This year sent the king and his council to the army, and desired peace; promising them both tribute and provisions, on condition that they ceased from plunder. They had now overrun East-Anglia , and Essex , and Middlesex , and Oxfordshire , and Cambridgeshire , and Hertfordshire , and Buckinghamshire , and Bedfordshire , and half of Huntingdonshire , and much of Northamptonshire ; and, to the south of the Thames, all Kent, and Sussex, and Hastings, and Surrey, and Berkshire, and Hampshire, and much of Wiltshire. All these disasters befel us through bad counsels; that they would not offer tribute in time, or fight with them; but, when they had done most mischief, then entered they into peace and amity with them. And not the less for all this peace, and amity, and tribute, they went everywhere in troops; plundering, and spoiling, and slaying our miserable people. In this year, between the Nativity of St. Mary and Michaelmas, they beset Canterbury, and entered therein through treachery; for Elfmar delivered the city to them, whose life Archbishop Elfeah formerly saved. And there they seized Archbishop Elfeah, and Elfward the king's steward, and Abbess Leofruna56, and Bishop Godwin; and Abbot Elfmar they suffered to go away. And they took therein all the men, and husbands, and wives; and it was impossible for any man to say how many they were; and in the city they continued afterwards as long as they would. And, when they had surveyed all the city, they then returned to their ships, and led the archbishop with them.
where oft before
great bliss was seen,
in the fated city,
whence first to us
and bliss 'fore God
and 'fore the world.
And the archbishop they kept with them until the time when they martyred him.
This year came Alderman Edric, and all the oldest counsellors of England, clerk and laity, to London before Easter, which was then on the ides of April; and there they abode, over Easter, until all the tribute was paid, which was 48,000 pounds. Then on the Saturday was the army much stirred against the bishop; because he would not promise them any fee, and forbade that any man should give anything for him. They were also much drunken; for there was wine brought them from the south. Then took they the bishop, and led him to their hustings, on the eve of the Sunday after Easter, which was the thirteenth before the calends of May; and there they then shamefully killed him. They overwhelmed him with bones and horns of oxen; and one of them smote him with an axe-iron on the head; so that he sunk downwards with the blow; and his holy blood fell on the earth, whilst his sacred soul was sent to the realm of God. The corpse in the morning was carried to London; and the bishops, Ednoth and Elfhun, and the citizens, received him with all honour, and buried him in St. Paul's minster; where God now showeth this holy martyr's miracles. When the tribute was paid, and the peace-oaths were sworn, then dispersed the army as widely as it was before collected. Then submitted to the king five and forty of the ships of the enemy; and promised him, that they would defend this land, and he should feed and clothe them.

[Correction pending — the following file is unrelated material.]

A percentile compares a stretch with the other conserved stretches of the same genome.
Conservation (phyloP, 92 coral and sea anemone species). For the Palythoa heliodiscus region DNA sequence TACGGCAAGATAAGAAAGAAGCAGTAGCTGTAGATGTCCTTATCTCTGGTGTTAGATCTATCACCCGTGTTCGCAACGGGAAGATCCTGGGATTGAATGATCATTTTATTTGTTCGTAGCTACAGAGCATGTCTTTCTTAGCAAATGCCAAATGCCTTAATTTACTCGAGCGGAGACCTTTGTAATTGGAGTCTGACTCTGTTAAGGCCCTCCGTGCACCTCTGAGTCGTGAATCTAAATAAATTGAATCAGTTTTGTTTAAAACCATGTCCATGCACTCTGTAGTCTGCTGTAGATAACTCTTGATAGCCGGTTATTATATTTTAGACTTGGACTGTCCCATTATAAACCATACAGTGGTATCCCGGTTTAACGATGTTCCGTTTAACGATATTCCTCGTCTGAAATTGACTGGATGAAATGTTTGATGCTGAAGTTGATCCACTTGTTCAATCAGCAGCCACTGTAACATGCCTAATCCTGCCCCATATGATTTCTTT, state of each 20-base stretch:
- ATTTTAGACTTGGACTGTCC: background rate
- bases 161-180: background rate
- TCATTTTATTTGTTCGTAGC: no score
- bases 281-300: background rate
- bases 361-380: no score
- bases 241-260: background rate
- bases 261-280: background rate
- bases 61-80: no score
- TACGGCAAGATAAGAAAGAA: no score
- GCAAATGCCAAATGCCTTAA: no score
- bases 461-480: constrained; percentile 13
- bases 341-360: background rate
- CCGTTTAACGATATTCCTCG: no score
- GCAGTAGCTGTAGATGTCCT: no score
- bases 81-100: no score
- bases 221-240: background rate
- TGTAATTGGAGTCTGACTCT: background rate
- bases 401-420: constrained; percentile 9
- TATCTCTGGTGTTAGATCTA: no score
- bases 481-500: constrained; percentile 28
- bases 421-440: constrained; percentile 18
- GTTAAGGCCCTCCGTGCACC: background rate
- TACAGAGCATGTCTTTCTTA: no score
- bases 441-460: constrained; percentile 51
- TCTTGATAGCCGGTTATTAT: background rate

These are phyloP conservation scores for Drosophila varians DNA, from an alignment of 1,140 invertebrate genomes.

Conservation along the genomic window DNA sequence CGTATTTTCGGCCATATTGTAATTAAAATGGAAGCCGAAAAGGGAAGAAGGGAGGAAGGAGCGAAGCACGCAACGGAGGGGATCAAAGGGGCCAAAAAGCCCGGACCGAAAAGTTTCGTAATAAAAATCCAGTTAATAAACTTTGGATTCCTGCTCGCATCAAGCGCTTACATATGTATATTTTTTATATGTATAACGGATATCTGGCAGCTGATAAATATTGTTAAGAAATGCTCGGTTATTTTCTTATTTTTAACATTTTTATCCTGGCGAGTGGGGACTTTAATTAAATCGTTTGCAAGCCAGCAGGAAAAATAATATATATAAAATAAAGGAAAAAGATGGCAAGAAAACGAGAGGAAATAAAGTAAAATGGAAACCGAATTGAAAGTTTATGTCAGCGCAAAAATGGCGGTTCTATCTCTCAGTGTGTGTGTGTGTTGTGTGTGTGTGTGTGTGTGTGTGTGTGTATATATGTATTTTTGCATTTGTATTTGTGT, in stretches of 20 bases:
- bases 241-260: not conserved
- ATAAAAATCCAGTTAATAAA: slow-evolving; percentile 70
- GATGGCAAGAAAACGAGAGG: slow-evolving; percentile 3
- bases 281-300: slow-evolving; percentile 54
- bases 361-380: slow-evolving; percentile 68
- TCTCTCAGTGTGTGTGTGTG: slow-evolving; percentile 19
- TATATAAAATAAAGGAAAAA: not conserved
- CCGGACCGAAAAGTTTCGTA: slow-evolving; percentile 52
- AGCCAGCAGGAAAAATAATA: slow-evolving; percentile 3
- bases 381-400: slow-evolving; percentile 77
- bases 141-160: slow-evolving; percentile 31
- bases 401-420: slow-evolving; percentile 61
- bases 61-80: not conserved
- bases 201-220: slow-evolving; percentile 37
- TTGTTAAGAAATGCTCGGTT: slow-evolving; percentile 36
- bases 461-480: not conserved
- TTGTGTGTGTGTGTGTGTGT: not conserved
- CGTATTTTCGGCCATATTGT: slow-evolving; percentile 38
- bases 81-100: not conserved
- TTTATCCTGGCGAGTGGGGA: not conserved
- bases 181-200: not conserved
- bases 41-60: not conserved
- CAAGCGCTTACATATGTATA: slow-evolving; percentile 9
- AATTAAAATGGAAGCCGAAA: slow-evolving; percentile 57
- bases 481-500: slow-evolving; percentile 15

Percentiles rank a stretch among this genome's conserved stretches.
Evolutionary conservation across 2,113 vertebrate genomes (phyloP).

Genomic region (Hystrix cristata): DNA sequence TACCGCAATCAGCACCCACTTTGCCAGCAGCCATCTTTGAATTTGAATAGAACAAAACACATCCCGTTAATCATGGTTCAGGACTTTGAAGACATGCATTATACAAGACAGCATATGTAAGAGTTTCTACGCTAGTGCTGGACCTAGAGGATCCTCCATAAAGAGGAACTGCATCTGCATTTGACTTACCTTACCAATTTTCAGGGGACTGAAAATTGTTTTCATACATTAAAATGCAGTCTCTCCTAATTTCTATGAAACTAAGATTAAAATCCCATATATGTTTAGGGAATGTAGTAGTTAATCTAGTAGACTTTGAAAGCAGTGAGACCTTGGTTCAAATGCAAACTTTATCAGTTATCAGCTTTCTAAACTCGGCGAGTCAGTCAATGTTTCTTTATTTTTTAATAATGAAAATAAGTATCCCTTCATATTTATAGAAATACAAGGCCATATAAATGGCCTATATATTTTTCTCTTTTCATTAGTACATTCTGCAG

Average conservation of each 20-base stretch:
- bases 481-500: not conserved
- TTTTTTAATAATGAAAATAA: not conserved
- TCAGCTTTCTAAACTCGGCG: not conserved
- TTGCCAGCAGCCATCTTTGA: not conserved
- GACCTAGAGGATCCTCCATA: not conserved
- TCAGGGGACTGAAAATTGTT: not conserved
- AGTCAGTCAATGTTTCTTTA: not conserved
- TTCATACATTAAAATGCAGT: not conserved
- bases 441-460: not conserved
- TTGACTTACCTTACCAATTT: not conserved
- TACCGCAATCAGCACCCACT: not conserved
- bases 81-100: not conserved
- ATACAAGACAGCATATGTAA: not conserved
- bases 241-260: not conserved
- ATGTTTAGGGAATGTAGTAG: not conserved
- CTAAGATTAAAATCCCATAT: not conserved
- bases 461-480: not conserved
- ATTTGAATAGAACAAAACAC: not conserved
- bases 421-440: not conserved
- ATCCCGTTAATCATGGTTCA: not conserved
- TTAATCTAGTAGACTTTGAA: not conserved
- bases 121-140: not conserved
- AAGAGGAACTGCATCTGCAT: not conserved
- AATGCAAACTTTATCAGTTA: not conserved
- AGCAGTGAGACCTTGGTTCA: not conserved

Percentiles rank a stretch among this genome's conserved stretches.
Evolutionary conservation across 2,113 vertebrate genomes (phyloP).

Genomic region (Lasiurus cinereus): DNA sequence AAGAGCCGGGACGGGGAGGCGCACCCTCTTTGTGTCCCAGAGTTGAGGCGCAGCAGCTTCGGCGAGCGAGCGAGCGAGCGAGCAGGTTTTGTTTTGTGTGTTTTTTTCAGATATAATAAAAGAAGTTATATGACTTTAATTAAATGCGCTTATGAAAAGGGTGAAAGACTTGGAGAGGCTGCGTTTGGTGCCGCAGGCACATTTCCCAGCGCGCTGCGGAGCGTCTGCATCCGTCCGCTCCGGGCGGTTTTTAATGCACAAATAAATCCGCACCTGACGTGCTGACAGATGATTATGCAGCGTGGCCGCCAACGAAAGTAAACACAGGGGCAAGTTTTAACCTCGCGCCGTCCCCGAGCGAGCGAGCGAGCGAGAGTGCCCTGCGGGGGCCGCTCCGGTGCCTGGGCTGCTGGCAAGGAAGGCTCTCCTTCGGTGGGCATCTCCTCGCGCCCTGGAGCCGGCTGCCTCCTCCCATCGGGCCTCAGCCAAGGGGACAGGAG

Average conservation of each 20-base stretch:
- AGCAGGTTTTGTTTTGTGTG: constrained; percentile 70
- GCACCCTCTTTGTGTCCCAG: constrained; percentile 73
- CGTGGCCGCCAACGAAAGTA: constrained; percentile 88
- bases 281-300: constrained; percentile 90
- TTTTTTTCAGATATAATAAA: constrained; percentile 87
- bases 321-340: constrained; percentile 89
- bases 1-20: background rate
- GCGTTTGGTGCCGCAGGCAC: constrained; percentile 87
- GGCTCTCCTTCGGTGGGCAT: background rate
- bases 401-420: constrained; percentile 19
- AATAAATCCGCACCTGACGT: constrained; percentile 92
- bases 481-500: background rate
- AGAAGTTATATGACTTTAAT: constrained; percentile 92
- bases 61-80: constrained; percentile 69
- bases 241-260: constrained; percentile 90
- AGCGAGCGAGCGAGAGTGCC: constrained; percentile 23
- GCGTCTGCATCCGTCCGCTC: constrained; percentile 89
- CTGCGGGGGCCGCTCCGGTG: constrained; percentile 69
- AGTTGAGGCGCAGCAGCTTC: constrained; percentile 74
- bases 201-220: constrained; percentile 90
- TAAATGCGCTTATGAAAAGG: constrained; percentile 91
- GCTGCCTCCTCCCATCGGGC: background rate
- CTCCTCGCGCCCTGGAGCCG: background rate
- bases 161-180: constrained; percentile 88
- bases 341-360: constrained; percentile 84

The year after that Archbishop Elfeah was martyred, the king appointed Lifing to the archiepiscopal see of Canterbury. And in the same year, before the month August, came King Sweyne with his fleet to Sandwich; and very soon went about East-Anglia into the Humber-mouth, and so upward along the Trent, until he came to Gainsborough. Then soon submitted to him Earl Utred, and all the Northumbrians, and all the people of Lindsey, and afterwards the people of the Five Boroughs, and soon after all the army to the north of Watling-street; and hostages were given him from each shire. When he understood that all the people were subject to him, then ordered he that his army should have provision and horses; and he then went southward with his main army, committing his ships and the hostages to his son Knute. And after he came over Watling-street, they wrought the greatest mischief that any army could do. Then he went to Oxford; and the population soon submitted, and gave hostages; thence to Winchester, where they did the same. Thence went they eastward to London; and many of the party sunk in the Thames, because they kept not to any bridge. When he came to the city, the population would not submit; but held their ground in full fight against him, because therein was King Ethelred, and Thurkill with him. Then went King Sweyne thence to Wallingford; and so over Thames westward to Bath, where he abode with his army. Thither came Alderman Ethelmar, and all the western thanes with him, and all submitted to Sweyne, and gave hostages. When he had thus settled all, then went he northward to his ships; and all the population fully received him, and considered him full king. The population of London also after this submitted to him, and gave hostages; because they dreaded that he would undo them. Then bade Sweyne full tribute and forage for his army during the winter; and Thurkill bade the same for the army that lay at Greenwich: besides this, they plundered as oft as they would. And when this nation could neither resist in the south nor in the north, King Ethelred abode some while with the fleet that lay in the Thames; and the lady57 went afterwards over sea to her brother Richard, accompanied by Elfsy, Abbot of Peterborough. The king sent Bishop Elfun with the ethelings, Edward and Alfred, over sea; that he might instruct them. Then went the king from the fleet, about midwinter, to the Isle of Wight; and there abode for the season; after which he went over sea to Richard, with whom he abode till the time when Sweyne died. Whilst the lady was with her brother beyond sea, Elfsy, Abbot of Peterborough, who was there with her, went to the abbey called Boneval, where St. Florentine's body lay; and there found a miserable place, a miserable abbot, and miserable monks: because they had been plundered. There he bought of the abbot, and of the monks, the body of St. Florentine, all but the head, for 500 pounds; which, on his return home, he offered to Christ and St. Peter.